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Future Programming Workshop (FPW 2015), October 26, 2015, Pittsburgh, PA, USA

FPW 2015 – Proceedings

Contents - Abstracts - Authors
Title Page

Welcome to the proceedings of the Future Programming Workshop (FPW) co-located with SPLASH on October 26-27 2015 in Pittsburgh, PA USA.
Rethinking the Human-Readability Infrastructure
Christopher Hall
(University of California at Santa Barbara, USA)
Character encodings and text editing widgets and applications together form the current human-readability infrastructure. We outline an alternative human-readability infrastructure that is simultaneously appropriate for textual formats and binary runtime data structures. Our approach consists of a binary metaformat and corresponding language-independent structure editor. Here we describe our prototype editor, its suitability to supersede text editors, and several case studies that explore its immediate and repeat benefit to various content domains.
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Medic: Metaprogramming and Trace-Oriented Debugging
Xiangqi Li and Matthew Flatt
(University of Utah, USA)
Modern programmers enjoy a wealth of high-level and graphical tools for understanding and debugging programs. Nevertheless, programmers often resort to the simple and the time-honored technique of inserting print statements into programs to reveal progress and to expose intermediate values. This trace debugging (a.k.a. printf debugging) technique persists because it has many advantages. Traditional trace debugging also has several drawbacks, including the need to modify the source program and the need for additional tools when trace output becomes too voluminous. Medic, our new debugging and program-exploration tool for Racket, augments the traditional examination of control and state with output processing, metaprogramming, and visualization features. Medic allows programmers to leverage the benefits of trace debugging while addressing many of its drawbacks.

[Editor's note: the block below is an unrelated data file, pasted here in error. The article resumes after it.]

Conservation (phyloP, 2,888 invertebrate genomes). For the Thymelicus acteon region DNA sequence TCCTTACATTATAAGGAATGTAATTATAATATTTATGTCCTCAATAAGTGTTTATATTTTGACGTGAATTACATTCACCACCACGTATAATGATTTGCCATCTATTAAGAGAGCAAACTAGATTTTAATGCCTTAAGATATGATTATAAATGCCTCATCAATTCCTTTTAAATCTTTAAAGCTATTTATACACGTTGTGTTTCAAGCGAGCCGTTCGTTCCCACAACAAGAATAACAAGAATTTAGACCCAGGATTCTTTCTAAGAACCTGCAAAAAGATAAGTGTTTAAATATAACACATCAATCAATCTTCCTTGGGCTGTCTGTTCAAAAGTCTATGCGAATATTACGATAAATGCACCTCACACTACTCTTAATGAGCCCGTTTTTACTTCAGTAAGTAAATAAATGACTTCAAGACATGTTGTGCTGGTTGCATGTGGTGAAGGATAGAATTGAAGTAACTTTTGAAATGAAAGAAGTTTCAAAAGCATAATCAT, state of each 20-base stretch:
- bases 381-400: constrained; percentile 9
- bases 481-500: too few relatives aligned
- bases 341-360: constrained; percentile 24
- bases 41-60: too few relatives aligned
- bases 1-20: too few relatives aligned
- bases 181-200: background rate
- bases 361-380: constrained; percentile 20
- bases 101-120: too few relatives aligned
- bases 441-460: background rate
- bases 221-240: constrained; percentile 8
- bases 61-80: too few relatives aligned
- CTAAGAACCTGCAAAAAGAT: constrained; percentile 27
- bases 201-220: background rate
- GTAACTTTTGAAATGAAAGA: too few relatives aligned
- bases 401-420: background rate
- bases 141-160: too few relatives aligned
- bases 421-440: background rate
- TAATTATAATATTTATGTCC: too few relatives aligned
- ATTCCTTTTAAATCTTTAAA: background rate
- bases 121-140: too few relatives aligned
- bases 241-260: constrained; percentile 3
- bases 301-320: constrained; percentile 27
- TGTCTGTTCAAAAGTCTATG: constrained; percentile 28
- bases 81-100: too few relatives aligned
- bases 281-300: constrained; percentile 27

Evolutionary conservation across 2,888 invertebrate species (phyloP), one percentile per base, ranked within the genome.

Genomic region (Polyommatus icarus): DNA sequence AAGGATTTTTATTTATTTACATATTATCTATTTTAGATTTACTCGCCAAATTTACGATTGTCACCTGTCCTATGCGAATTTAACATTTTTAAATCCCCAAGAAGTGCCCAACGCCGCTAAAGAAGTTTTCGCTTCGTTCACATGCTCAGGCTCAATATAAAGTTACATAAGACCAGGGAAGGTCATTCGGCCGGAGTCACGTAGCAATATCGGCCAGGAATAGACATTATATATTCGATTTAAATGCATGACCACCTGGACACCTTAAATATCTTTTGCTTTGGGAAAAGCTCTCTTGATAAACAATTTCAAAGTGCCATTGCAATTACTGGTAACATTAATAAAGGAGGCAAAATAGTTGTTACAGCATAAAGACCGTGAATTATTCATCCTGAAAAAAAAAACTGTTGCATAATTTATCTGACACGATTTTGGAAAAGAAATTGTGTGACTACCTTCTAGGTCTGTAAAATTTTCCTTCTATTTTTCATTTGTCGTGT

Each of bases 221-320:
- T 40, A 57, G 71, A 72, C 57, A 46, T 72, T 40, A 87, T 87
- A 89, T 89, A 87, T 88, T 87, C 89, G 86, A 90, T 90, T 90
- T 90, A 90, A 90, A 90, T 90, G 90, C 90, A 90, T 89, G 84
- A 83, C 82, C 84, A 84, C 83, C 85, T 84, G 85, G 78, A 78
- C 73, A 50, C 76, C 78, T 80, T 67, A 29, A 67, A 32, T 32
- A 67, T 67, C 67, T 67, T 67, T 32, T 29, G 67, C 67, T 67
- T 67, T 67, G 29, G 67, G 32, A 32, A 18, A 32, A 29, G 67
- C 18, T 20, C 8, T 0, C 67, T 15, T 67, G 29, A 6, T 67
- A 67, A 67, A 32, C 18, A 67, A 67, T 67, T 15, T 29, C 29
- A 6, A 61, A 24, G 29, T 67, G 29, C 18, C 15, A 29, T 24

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Lively Groups: Shared Behavior in a World of Objects without Classes or Prototypes
Tim Felgentreff, Jens Lincke, Robert Hirschfeld, and Lauritz Thamsen
(HPI, Germany; TU Berlin, Germany)
Development environments which aim to provide short feedback loops to developers must strike a balance between immediacy and the ability to abstract and reuse behavioral modules. The Lively Kernel, a self-supporting, browser-based environment for explorative development supports standard object-oriented programming with classes or prototypes, but also a more immediate, object-centric approach for modifying and programming visible objects directly. This allows users to quickly create graphical prototypes with concrete objects. However, when developing with the object-centric approach, sharing behavior between similar objects becomes cumbersome. Developers must choose to either abstract behavior into classes, scatter code across collaborating objects, or to manually copy code between multiple objects. That is, they must choose between less concrete development, reduced maintainability, or code duplication. In this paper, we propose Lively Groups, an extension to the object-centric development tools of Lively to work on multiple concrete objects. In our approach, developers may dynamically group live objects that share behavior using tags. They can then modify and program such groups as if they were single objects. Our approach scales the Lively Kernel’s explorative development approach from one to many objects, while preserving the maintainability of abstractions and the immediacy of concrete objects.
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